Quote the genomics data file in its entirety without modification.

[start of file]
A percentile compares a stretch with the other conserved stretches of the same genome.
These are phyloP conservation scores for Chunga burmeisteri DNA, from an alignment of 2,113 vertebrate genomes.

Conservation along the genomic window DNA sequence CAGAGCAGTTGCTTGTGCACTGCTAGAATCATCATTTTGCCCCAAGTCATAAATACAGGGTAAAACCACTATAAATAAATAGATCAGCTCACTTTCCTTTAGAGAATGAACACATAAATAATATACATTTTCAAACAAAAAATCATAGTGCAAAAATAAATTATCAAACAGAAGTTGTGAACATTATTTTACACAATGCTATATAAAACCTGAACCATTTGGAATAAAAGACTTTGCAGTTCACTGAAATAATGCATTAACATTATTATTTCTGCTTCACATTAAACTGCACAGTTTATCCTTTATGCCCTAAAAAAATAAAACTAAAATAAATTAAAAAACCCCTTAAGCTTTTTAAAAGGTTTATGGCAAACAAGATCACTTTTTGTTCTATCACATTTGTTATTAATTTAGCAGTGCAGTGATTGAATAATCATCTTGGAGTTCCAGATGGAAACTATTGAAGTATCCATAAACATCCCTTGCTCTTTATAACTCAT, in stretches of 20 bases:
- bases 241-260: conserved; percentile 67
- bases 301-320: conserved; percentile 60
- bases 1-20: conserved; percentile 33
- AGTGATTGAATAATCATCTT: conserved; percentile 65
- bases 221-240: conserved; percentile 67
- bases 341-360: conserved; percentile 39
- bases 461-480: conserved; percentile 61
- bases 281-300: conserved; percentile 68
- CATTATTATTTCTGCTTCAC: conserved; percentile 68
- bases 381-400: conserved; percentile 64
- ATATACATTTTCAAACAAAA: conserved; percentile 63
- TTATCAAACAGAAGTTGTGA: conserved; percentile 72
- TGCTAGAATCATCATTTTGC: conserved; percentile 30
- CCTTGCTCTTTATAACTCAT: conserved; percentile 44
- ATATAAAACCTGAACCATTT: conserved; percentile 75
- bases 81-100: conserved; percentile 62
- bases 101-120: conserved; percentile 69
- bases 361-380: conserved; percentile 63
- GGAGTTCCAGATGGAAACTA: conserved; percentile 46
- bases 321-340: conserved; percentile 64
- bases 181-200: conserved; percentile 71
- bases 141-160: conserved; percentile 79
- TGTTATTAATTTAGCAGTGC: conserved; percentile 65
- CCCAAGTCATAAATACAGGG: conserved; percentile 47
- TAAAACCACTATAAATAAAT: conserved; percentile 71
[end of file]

A percentile compares a stretch with the other conserved stretches of the same genome.
These are phyloP conservation scores for Chunga burmeisteri DNA, from an alignment of 2,113 vertebrate genomes.

Conservation along the genomic window DNA sequence CAGAGCAGTTGCTTGTGCACTGCTAGAATCATCATTTTGCCCCAAGTCATAAATACAGGGTAAAACCACTATAAATAAATAGATCAGCTCACTTTCCTTTAGAGAATGAACACATAAATAATATACATTTTCAAACAAAAAATCATAGTGCAAAAATAAATTATCAAACAGAAGTTGTGAACATTATTTTACACAATGCTATATAAAACCTGAACCATTTGGAATAAAAGACTTTGCAGTTCACTGAAATAATGCATTAACATTATTATTTCTGCTTCACATTAAACTGCACAGTTTATCCTTTATGCCCTAAAAAAATAAAACTAAAATAAATTAAAAAACCCCTTAAGCTTTTTAAAAGGTTTATGGCAAACAAGATCACTTTTTGTTCTATCACATTTGTTATTAATTTAGCAGTGCAGTGATTGAATAATCATCTTGGAGTTCCAGATGGAAACTATTGAAGTATCCATAAACATCCCTTGCTCTTTATAACTCAT, in stretches of 20 bases:
- bases 241-260: conserved; percentile 67
- bases 301-320: conserved; percentile 60
- bases 1-20: conserved; percentile 33
- AGTGATTGAATAATCATCTT: conserved; percentile 65
- bases 221-240: conserved; percentile 67
- bases 341-360: conserved; percentile 39
- bases 461-480: conserved; percentile 61
- bases 281-300: conserved; percentile 68
- CATTATTATTTCTGCTTCAC: conserved; percentile 68
- bases 381-400: conserved; percentile 64
- ATATACATTTTCAAACAAAA: conserved; percentile 63
- TTATCAAACAGAAGTTGTGA: conserved; percentile 72
- TGCTAGAATCATCATTTTGC: conserved; percentile 30
- CCTTGCTCTTTATAACTCAT: conserved; percentile 44
- ATATAAAACCTGAACCATTT: conserved; percentile 75
- bases 81-100: conserved; percentile 62
- bases 101-120: conserved; percentile 69
- bases 361-380: conserved; percentile 63
- GGAGTTCCAGATGGAAACTA: conserved; percentile 46
- bases 321-340: conserved; percentile 64
- bases 181-200: conserved; percentile 71
- bases 141-160: conserved; percentile 79
- TGTTATTAATTTAGCAGTGC: conserved; percentile 65
- CCCAAGTCATAAATACAGGG: conserved; percentile 47
- TAAAACCACTATAAATAAAT: conserved; percentile 71